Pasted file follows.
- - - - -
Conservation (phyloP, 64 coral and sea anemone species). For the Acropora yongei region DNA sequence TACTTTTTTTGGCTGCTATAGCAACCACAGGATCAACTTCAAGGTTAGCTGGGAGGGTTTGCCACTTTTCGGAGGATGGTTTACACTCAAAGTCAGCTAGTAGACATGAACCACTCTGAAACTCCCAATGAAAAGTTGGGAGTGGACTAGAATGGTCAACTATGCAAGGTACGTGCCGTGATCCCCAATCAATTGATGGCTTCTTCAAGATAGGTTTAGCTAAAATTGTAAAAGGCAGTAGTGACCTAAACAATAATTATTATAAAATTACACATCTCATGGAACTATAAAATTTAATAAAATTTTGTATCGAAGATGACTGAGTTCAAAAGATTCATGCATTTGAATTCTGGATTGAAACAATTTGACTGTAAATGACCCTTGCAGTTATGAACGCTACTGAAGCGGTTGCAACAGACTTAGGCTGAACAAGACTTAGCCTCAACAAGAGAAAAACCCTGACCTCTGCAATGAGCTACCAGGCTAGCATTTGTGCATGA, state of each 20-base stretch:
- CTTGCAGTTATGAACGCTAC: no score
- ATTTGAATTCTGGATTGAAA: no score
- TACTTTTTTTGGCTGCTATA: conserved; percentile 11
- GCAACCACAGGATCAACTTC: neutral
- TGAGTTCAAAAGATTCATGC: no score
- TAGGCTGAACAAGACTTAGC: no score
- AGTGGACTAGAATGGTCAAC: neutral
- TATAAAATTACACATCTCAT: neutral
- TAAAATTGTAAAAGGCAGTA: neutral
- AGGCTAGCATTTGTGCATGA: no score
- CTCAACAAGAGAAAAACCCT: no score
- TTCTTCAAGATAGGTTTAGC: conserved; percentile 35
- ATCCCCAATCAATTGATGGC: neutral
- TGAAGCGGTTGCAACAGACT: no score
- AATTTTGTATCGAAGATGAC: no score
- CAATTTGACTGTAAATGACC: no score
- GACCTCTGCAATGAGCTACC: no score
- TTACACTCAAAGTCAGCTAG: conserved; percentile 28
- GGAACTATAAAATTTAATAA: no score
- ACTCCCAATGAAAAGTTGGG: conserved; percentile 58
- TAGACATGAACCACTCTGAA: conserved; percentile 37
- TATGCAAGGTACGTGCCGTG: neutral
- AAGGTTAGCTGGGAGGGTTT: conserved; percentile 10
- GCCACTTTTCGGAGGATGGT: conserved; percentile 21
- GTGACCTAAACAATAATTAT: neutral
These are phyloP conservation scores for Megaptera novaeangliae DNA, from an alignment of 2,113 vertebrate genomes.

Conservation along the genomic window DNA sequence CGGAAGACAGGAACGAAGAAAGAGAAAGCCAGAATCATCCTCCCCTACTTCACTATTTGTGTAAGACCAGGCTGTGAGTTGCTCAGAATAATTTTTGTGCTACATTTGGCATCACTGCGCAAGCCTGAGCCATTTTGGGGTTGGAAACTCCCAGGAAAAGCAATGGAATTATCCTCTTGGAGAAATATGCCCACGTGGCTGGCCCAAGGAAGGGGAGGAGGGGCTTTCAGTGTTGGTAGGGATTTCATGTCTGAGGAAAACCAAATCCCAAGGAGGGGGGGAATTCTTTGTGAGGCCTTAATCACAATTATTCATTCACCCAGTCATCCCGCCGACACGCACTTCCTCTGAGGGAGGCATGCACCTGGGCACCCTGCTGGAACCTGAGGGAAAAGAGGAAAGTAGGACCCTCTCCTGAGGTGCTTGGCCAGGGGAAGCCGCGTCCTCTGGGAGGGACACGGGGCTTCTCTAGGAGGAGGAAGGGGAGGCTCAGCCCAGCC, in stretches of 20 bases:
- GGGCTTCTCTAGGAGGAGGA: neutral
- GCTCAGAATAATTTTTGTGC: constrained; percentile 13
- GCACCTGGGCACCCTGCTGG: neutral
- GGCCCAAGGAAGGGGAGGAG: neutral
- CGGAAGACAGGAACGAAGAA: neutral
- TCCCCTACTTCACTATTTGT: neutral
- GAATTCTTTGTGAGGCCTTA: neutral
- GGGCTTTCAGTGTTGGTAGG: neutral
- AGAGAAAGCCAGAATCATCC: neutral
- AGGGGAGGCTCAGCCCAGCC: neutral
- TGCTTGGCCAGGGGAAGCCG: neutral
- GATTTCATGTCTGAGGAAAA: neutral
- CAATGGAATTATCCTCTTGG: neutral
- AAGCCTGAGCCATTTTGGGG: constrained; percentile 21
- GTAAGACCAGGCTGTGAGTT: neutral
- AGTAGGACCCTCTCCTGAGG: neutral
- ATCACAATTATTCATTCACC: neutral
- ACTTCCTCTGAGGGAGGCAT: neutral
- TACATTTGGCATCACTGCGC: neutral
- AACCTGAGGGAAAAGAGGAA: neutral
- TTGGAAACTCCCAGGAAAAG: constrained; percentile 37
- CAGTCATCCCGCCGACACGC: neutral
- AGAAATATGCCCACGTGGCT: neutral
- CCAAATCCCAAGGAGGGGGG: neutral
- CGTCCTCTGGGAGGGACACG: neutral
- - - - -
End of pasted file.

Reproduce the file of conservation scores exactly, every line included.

Conservation (phyloP, 64 coral and sea anemone species). For the Acropora yongei region DNA sequence TACTTTTTTTGGCTGCTATAGCAACCACAGGATCAACTTCAAGGTTAGCTGGGAGGGTTTGCCACTTTTCGGAGGATGGTTTACACTCAAAGTCAGCTAGTAGACATGAACCACTCTGAAACTCCCAATGAAAAGTTGGGAGTGGACTAGAATGGTCAACTATGCAAGGTACGTGCCGTGATCCCCAATCAATTGATGGCTTCTTCAAGATAGGTTTAGCTAAAATTGTAAAAGGCAGTAGTGACCTAAACAATAATTATTATAAAATTACACATCTCATGGAACTATAAAATTTAATAAAATTTTGTATCGAAGATGACTGAGTTCAAAAGATTCATGCATTTGAATTCTGGATTGAAACAATTTGACTGTAAATGACCCTTGCAGTTATGAACGCTACTGAAGCGGTTGCAACAGACTTAGGCTGAACAAGACTTAGCCTCAACAAGAGAAAAACCCTGACCTCTGCAATGAGCTACCAGGCTAGCATTTGTGCATGA, state of each 20-base stretch:
- CTTGCAGTTATGAACGCTAC: no score
- ATTTGAATTCTGGATTGAAA: no score
- TACTTTTTTTGGCTGCTATA: conserved; percentile 11
- GCAACCACAGGATCAACTTC: neutral
- TGAGTTCAAAAGATTCATGC: no score
- TAGGCTGAACAAGACTTAGC: no score
- AGTGGACTAGAATGGTCAAC: neutral
- TATAAAATTACACATCTCAT: neutral
- TAAAATTGTAAAAGGCAGTA: neutral
- AGGCTAGCATTTGTGCATGA: no score
- CTCAACAAGAGAAAAACCCT: no score
- TTCTTCAAGATAGGTTTAGC: conserved; percentile 35
- ATCCCCAATCAATTGATGGC: neutral
- TGAAGCGGTTGCAACAGACT: no score
- AATTTTGTATCGAAGATGAC: no score
- CAATTTGACTGTAAATGACC: no score
- GACCTCTGCAATGAGCTACC: no score
- TTACACTCAAAGTCAGCTAG: conserved; percentile 28
- GGAACTATAAAATTTAATAA: no score
- ACTCCCAATGAAAAGTTGGG: conserved; percentile 58
- TAGACATGAACCACTCTGAA: conserved; percentile 37
- TATGCAAGGTACGTGCCGTG: neutral
- AAGGTTAGCTGGGAGGGTTT: conserved; percentile 10
- GCCACTTTTCGGAGGATGGT: conserved; percentile 21
- GTGACCTAAACAATAATTAT: neutral
These are phyloP conservation scores for Megaptera novaeangliae DNA, from an alignment of 2,113 vertebrate genomes.

Conservation along the genomic window DNA sequence CGGAAGACAGGAACGAAGAAAGAGAAAGCCAGAATCATCCTCCCCTACTTCACTATTTGTGTAAGACCAGGCTGTGAGTTGCTCAGAATAATTTTTGTGCTACATTTGGCATCACTGCGCAAGCCTGAGCCATTTTGGGGTTGGAAACTCCCAGGAAAAGCAATGGAATTATCCTCTTGGAGAAATATGCCCACGTGGCTGGCCCAAGGAAGGGGAGGAGGGGCTTTCAGTGTTGGTAGGGATTTCATGTCTGAGGAAAACCAAATCCCAAGGAGGGGGGGAATTCTTTGTGAGGCCTTAATCACAATTATTCATTCACCCAGTCATCCCGCCGACACGCACTTCCTCTGAGGGAGGCATGCACCTGGGCACCCTGCTGGAACCTGAGGGAAAAGAGGAAAGTAGGACCCTCTCCTGAGGTGCTTGGCCAGGGGAAGCCGCGTCCTCTGGGAGGGACACGGGGCTTCTCTAGGAGGAGGAAGGGGAGGCTCAGCCCAGCC, in stretches of 20 bases:
- GGGCTTCTCTAGGAGGAGGA: neutral
- GCTCAGAATAATTTTTGTGC: constrained; percentile 13
- GCACCTGGGCACCCTGCTGG: neutral
- GGCCCAAGGAAGGGGAGGAG: neutral
- CGGAAGACAGGAACGAAGAA: neutral
- TCCCCTACTTCACTATTTGT: neutral
- GAATTCTTTGTGAGGCCTTA: neutral
- GGGCTTTCAGTGTTGGTAGG: neutral
- AGAGAAAGCCAGAATCATCC: neutral
- AGGGGAGGCTCAGCCCAGCC: neutral
- TGCTTGGCCAGGGGAAGCCG: neutral
- GATTTCATGTCTGAGGAAAA: neutral
- CAATGGAATTATCCTCTTGG: neutral
- AAGCCTGAGCCATTTTGGGG: constrained; percentile 21
- GTAAGACCAGGCTGTGAGTT: neutral
- AGTAGGACCCTCTCCTGAGG: neutral
- ATCACAATTATTCATTCACC: neutral
- ACTTCCTCTGAGGGAGGCAT: neutral
- TACATTTGGCATCACTGCGC: neutral
- AACCTGAGGGAAAAGAGGAA: neutral
- TTGGAAACTCCCAGGAAAAG: constrained; percentile 37
- CAGTCATCCCGCCGACACGC: neutral
- AGAAATATGCCCACGTGGCT: neutral
- CCAAATCCCAAGGAGGGGGG: neutral
- CGTCCTCTGGGAGGGACACG: neutral